DATA AND METHODS
Most previous studies for the euro area or CESEE countries focused on either GDP or industrial production to measure business cycle synchronization (de Haan et al., 2008). As GDP is clearly the most comprehensive output variable, we will use real GDP data (seasonally adjusted, 2005 price levels) from Q1 1999 to Q1 2012. The country sample includes the initial euro area countries (EA-12), the countries which joined the euro area between 2007 and 2011 (New EA-5), and the remaining non-euro area countries in the CESEE region, including Croatia (CESEE-8).5 All data are extracted from Eurostat and are therefore comparable both in the cross-section and time series dimension.
Calculation of Business Cycles
The output gap is an important determinant for monetary policy, as it is usually a good measure of future inflation pressures. Therefore, the synchronization of business cycles (i.e. output gaps) across countries is commonly referred to as the most important criterion of an optimum currency area (OCA). To extract the trend from the cyclical component of the GDP time series, various filter techniques have been proposed in the literature (see Gachter et al., 2012, for a comprehensive discussion).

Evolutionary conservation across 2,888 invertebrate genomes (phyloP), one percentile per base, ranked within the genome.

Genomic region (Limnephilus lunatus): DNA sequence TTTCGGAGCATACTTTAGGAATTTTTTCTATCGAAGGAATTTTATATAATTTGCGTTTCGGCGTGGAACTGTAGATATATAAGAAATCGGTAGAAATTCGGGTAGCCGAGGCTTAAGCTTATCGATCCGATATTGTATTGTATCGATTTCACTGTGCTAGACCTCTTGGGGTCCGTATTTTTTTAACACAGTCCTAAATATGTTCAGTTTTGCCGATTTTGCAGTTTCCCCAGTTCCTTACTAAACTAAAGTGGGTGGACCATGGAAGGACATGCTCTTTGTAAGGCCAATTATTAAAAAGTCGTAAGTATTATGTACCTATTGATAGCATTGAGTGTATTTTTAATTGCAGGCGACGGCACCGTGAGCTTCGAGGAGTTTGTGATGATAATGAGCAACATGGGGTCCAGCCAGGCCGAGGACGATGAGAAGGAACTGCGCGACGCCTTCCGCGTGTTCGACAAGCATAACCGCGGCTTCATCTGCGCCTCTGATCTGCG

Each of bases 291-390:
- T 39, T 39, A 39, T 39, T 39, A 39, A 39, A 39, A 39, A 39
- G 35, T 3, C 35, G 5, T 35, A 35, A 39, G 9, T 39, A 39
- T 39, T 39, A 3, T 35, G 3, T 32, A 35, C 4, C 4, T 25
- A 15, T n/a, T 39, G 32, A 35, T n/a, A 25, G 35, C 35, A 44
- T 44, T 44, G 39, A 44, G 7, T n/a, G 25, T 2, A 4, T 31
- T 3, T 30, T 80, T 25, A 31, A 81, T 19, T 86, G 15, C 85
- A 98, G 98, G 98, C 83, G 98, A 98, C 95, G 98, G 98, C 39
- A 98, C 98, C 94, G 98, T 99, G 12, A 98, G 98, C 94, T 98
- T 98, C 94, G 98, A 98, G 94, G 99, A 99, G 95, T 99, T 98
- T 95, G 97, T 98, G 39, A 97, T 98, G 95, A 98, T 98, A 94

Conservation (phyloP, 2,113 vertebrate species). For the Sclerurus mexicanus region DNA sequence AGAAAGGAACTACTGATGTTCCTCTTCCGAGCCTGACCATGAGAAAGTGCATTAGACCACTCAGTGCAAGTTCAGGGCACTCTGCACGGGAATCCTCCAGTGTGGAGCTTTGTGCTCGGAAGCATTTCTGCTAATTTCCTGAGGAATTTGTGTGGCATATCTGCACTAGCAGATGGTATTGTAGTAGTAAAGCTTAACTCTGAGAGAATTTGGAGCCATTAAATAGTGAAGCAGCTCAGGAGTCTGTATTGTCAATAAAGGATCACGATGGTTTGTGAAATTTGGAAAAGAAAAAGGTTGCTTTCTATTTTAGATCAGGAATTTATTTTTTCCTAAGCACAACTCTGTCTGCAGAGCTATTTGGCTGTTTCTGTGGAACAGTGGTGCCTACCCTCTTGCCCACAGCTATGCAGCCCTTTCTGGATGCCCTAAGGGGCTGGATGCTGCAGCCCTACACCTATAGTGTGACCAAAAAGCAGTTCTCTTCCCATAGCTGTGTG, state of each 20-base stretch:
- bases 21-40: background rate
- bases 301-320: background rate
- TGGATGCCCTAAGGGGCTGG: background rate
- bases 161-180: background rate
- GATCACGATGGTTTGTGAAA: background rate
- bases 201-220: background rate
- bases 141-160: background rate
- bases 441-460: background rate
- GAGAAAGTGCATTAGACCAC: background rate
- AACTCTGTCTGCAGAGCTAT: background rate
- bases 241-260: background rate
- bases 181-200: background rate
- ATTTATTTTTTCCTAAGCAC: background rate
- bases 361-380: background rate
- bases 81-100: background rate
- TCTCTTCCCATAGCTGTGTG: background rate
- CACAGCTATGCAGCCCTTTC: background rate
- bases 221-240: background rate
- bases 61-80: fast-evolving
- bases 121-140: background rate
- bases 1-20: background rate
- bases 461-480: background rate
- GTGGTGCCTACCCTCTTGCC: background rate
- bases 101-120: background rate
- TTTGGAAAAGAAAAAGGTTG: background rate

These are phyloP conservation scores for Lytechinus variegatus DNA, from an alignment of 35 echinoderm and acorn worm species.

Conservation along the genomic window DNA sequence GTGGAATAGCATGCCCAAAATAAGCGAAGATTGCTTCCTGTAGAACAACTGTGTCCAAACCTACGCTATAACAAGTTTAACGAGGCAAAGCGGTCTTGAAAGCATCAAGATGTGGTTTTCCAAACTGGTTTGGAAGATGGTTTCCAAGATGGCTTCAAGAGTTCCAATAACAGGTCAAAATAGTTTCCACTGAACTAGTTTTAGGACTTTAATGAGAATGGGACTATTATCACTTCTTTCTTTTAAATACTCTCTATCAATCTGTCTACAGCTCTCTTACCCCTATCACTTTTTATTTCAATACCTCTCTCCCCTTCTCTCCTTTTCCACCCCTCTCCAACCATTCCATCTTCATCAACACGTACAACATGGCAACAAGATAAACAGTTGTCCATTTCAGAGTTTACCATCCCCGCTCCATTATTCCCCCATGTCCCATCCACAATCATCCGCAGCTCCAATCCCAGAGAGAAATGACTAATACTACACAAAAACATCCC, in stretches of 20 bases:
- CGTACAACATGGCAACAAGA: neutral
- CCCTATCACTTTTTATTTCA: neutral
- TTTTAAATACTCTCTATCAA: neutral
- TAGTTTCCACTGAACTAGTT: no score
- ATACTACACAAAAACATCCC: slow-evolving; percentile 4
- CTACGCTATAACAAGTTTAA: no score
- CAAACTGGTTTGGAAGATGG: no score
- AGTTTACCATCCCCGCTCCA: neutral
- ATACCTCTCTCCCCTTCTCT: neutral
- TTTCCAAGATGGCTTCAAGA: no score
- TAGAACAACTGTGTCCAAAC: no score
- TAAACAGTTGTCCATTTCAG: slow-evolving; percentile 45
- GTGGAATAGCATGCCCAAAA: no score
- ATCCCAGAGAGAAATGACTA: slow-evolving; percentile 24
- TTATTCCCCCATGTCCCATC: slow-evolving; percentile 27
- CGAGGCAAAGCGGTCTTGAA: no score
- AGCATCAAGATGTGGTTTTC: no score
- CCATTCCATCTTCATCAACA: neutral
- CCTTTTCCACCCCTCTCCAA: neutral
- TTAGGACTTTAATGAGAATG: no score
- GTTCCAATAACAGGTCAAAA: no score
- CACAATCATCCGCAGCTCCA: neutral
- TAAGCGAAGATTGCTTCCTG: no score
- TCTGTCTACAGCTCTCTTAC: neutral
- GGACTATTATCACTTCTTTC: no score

To increase comparability with other studies, we apply the widely used Hodrick-Prescott (Hodrick and Prescott, 1997) filter to calculate cyclical components.6 The trend component is estimated by minimizing the deviation of the actual data points from this trend, with the smoothing parameter being determined ex ante. While the trend can be interpreted as potential output, the cyclical component corresponds to the output gap (i.e. fluctuation around the long-run trend).